Hedge funds avoid gold, but silver and copper shine bright as inflation threat grows
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(Kitco News) - Hedge funds remain reluctant to jump into gold; however, silver is attracting new momentum as its industrial demand picks up, according to some analysts quoting the latest trade data from the Commodity Futures Trading Commission.
Analysts have noted that rising inflation fears have sparked renewed interest in base metals; at the same time, depleted inventories as demand picks up have created a significant supply/demand imbalance. Copper and silver have both seen a rise in bullish interest as investors look for inflation hedges.
Analysts noted inflation fears are at their highest level in 16 years, indicated by five-year breakeven rates. The breakeven rate is the difference in yields between bonds and Treasury Inflation-Protected Securities (TIPS). The difference represents the inflation rate needed to equalize their returns. As of Friday, the five-year breakeven rate was 2.91, near the highest level since 2005.
The CFTC disaggregated Commitments of Traders report for the week ending Oct. 19 showed money managers increased their speculative gross long positions in Comex silver futures by 2,593 contracts to 50,040. At the same time, short positions fell by 11,788 contracts to 30,603.
Silver's net length now stands at 19,437 contracts. Ole Hansen, head of commodity strategy at Saxo Bank, noted that silver's net length has more than tripled from the previous week.
During the survey period, silver prices pushed to nearly a six-week high above $24 an ounce. Analysts expect hedge funds to have added to their bullish bets as prices have rallied above $24.50 an ounce.
Many analysts have noted that silver is being pulled up by new momentum in base metals as copper prices took a run at their record highs from May. Hedge funds increased their bullish bets in copper as inventories as London Metal Exchange warehouses dropped to their lowest levels since 1974.
Copper's disaggregated report showed money-managed speculative gross long positions in Comex high-grade copper futures rose by 15,981 contracts to 81,574. At the same time, short positions fell by 2,567 contracts to 28,400.
Copper's net length is currently at 53,174 contracts, increasing 53% from the previous week. During the survey period, copper prices briefly rallied above $4.80 a pound.
"The red metal's particularly depleted inventory levels were a key reason why speculators targeted copper in the panic buying frenzy, but the increasingly notable demand headwinds and spreading of the energy crisis into downstream sectors can ease the upside pressure," said analysts at TD Securities.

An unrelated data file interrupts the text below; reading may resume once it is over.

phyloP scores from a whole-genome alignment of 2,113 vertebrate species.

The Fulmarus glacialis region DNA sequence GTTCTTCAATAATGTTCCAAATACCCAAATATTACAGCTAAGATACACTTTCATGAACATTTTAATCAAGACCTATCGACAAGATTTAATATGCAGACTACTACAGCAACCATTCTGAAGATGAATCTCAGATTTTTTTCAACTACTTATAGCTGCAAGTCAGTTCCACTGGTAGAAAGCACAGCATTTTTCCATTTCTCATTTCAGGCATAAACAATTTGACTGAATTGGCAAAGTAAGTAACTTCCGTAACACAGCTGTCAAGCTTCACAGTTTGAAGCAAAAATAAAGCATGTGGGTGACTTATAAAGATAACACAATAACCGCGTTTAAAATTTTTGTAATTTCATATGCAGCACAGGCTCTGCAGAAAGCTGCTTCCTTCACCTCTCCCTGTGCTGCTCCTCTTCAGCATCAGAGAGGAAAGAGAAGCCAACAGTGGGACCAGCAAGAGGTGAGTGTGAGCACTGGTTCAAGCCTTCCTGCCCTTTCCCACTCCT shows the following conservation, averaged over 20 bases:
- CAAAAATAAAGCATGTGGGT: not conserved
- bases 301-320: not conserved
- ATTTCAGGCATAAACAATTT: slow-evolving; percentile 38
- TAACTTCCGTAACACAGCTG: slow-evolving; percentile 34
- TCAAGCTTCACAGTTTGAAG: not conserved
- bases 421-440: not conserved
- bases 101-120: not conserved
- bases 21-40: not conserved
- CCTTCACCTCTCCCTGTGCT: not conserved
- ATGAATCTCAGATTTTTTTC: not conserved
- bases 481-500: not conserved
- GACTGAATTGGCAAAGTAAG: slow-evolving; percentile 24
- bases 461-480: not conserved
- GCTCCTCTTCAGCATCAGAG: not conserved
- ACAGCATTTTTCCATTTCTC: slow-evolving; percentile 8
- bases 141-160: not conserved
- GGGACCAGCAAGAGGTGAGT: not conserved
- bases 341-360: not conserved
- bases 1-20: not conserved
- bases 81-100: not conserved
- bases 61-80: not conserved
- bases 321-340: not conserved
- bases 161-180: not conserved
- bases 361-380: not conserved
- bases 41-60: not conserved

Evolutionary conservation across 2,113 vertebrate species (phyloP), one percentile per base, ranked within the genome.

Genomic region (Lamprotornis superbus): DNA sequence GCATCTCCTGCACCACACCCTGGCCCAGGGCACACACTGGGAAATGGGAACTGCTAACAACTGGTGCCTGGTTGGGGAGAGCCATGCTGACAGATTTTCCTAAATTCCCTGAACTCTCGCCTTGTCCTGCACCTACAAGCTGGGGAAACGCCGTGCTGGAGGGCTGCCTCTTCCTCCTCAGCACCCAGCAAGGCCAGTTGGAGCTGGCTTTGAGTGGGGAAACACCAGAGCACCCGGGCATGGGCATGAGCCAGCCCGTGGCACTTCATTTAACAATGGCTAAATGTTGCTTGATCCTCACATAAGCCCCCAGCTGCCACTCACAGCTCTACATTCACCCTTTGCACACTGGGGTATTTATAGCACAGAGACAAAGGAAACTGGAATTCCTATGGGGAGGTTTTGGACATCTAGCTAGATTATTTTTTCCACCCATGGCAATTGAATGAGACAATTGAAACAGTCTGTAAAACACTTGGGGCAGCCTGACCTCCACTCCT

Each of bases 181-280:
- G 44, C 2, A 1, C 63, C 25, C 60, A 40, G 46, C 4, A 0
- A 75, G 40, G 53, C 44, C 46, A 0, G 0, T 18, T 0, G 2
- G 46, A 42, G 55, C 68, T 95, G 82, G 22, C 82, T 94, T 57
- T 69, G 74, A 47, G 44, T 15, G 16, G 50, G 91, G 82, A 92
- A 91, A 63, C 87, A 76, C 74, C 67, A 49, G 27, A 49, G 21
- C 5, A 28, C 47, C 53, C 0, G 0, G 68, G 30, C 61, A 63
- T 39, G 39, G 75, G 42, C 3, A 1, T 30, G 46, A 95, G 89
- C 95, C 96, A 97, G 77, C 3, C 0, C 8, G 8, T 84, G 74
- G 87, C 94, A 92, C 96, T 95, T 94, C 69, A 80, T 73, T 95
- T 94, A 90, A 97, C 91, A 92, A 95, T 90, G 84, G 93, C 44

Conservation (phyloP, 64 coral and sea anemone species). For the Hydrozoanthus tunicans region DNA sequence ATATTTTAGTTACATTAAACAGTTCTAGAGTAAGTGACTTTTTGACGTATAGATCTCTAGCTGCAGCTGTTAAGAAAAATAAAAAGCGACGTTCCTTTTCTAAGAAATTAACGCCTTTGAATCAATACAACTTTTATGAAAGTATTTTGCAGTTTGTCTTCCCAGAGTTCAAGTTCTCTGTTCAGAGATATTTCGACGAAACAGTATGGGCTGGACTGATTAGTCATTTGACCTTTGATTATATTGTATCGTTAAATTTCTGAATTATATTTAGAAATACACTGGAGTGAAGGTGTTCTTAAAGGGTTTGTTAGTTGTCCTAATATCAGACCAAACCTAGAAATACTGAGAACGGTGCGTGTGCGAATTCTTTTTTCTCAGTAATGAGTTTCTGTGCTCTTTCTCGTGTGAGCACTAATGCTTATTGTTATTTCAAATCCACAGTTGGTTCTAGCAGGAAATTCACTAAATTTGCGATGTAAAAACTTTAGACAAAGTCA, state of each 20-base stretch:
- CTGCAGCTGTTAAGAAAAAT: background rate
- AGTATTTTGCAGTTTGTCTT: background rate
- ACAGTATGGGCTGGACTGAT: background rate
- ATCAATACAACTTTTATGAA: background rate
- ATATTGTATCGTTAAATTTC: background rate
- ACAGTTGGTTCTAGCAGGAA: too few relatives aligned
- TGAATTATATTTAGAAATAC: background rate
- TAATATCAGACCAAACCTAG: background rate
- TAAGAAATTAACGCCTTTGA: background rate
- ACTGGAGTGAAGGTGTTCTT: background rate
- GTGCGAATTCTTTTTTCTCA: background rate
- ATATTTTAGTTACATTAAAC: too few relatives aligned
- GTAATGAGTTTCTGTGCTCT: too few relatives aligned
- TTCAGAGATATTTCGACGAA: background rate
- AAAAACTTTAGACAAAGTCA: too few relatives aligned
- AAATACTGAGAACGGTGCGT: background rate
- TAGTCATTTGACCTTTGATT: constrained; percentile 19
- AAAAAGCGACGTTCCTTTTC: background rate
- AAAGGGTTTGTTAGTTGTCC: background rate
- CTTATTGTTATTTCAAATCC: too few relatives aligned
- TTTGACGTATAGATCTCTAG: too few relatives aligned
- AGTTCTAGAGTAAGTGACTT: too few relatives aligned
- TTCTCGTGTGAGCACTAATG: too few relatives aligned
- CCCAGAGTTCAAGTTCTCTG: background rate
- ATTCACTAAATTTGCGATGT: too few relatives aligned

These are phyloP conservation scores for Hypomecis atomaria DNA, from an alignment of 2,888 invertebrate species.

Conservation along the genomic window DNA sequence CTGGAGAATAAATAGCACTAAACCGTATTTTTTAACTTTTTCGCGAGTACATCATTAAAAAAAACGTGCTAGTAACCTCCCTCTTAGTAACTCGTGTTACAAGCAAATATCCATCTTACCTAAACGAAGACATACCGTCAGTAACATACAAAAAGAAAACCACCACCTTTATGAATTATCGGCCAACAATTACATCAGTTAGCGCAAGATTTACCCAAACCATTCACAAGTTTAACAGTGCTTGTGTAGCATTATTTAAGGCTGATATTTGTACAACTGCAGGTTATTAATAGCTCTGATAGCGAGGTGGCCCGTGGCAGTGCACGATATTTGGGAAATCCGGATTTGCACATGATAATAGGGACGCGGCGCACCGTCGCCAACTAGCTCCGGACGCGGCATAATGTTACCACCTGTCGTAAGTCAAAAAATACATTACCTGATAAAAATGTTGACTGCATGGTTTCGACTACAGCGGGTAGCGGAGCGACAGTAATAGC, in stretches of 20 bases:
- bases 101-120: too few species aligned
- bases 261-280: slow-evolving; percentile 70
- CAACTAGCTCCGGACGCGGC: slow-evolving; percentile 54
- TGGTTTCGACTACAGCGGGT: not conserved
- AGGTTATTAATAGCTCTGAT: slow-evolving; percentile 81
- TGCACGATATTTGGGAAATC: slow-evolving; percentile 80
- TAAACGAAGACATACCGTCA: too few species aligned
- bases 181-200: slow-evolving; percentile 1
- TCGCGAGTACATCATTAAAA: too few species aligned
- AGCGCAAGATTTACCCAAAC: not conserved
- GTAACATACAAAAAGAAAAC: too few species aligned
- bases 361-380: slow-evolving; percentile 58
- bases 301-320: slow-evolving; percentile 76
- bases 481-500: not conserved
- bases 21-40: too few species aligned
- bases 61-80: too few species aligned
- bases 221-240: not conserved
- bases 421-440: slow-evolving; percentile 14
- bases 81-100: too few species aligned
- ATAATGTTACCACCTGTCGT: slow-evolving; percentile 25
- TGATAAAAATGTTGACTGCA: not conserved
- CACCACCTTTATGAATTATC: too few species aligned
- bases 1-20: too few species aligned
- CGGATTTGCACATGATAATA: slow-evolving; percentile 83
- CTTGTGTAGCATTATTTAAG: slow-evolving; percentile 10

Although copper's supply and demand fundamentals could continue to support prices, Daniel Briesemann, base metals analyst at Commerzbank, warned that the market appears to be oversold.
"Copper was also technically overbought for a time during the week under review, as can be seen from the relative strength index. This group of [speculative investors] is likely to have taken profits in the meantime, thereby contributing to the subsequent price slide," he said.
Compared to silver and copper, the gold market was extremely quiet during the latest CFTC survey period.
The disaggregated report showed that money-managed speculative gross long positions in Comex gold futures fell by 7,108 contracts to 124,560. At the same time, short positions dropped by 6,388 contracts to 66,761.
Gold's net length stands at 57,799 contracts, relatively unchanged from the past three weeks. During the survey period, goldgold prices managed to hold support above $1,750 an ounce. Still, prices were unable to break above resistance at $1,800.
Analysts have said that the gold market suffers lackluster interest as investors focus on the Federal Reserve tightening its monetary policy. The U.S. central bank is expected to reduce its monthly bond purchases before the end of the year and raise interest rates by 2022.
However, some analysts have said that rising inflation will keep real interest rates near historically low levels even as the Federal Reserve raises interest rates.
Analysts at TD Securities said that market expectations of U.S. monetary policy appear to be a little too hawkish, which could be supportive for gold.
"While gold has historically outperformed most asset classes in periods of high inflation, investors have remained cautious about the yellow metal as they remain intensely focused on the Fed's exit. In fact, speculators have only marginally added to their length in this context, despite the powerful move in inflation expectations, with modest short covering as prices edge higher. We argue that market pricing for Fed hikes has become far too hawkish, since it fails to consider that the Fed's tools are unlikely to be deployed to combat inflation tied to lingering supply chain shortages," the analysts said.